The tape has some shortcomings in quality as well. Many of the recordings are naturally noisy because they were made by biologists or birders under adverse conditions and are often the only recordings ever made of those vocalizations. In most cases, those background noises simply add to the ambience of exciting field biology—the squishing footsteps on the jungle floor, the cacophony of tropical insects, the chirping of frogs. Several cuts however, have annoying clicks and whirs of recording equipment, giving the tape an amateurish quality that could have easily been edited out.

After reviewing this recording, I am left with the feeling that the authors seem unclear as to what their objective is—an all-inclusive field guide to owl sounds, or a research tool for Neotropical ornithologists? The inclusion of distribution and habitat notes in the text would suggest the former, but the weight given to Neotropical species suggests the latter. I feel that with a little more care and effort,the next edition could achieve both ends, but for now most owl enthusiasts will have to put up with a limited number of different calls from their local species. The text could have also benefited from a more consistent approach to commentary on differences between species. Separating the 23 species of Otus and the 16 species of Glaucidium presented is a daunting task to the neophyte owler, and although occasional mention is made pointing out differences with similar species, that could be expanded to improve the field-guide aspect of this tape. Similarly, the fact that the song of the Unspotted Saw-whet Owl (Aegolius ridgwayi) is lower pitched than that of the Northern Saw-whet Owl could be mentioned, rather than simply say they are distinguishable.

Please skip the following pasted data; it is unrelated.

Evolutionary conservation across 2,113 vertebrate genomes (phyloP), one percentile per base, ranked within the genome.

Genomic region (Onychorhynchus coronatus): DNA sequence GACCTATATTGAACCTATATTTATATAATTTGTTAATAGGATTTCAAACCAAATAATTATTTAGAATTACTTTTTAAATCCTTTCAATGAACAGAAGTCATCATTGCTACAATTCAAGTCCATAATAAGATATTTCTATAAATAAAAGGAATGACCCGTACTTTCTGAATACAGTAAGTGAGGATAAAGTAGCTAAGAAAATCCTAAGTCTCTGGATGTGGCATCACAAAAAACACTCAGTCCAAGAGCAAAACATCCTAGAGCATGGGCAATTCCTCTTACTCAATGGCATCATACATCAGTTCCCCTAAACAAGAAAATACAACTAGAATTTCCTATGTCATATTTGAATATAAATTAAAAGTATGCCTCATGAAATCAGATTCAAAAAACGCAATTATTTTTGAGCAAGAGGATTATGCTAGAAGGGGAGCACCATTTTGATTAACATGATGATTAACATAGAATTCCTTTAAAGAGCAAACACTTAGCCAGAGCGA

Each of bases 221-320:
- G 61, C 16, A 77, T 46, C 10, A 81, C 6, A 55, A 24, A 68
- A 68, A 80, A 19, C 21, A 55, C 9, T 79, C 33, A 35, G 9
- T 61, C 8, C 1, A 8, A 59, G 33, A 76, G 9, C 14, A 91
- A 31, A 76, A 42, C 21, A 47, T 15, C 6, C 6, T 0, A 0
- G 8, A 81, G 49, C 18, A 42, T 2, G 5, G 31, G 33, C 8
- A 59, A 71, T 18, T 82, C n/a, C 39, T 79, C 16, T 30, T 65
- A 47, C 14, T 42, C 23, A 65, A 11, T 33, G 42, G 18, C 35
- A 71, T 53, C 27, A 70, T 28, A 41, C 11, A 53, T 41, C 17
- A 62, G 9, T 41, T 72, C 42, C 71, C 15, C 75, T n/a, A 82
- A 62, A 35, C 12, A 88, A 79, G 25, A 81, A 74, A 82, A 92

Despite its shortcomings, this tape should be in the possession of all ornithologists and birders who are interested in the owls of the New World. Hopefully it will continue to inspire field biologists to venture out into the dark and make exciting discoveries in the mysterious world of owls. The songs and calls missing from the tape should only spur users on to make their own recordings of those vocalizations so that they might be included on upcoming editions.

"Voices of the New World Owls, 4th edition revised," The Auk 119(4), 1214-1215, (1 October 2002).[1214:]2.0.CO;2
Published: 1 October 2002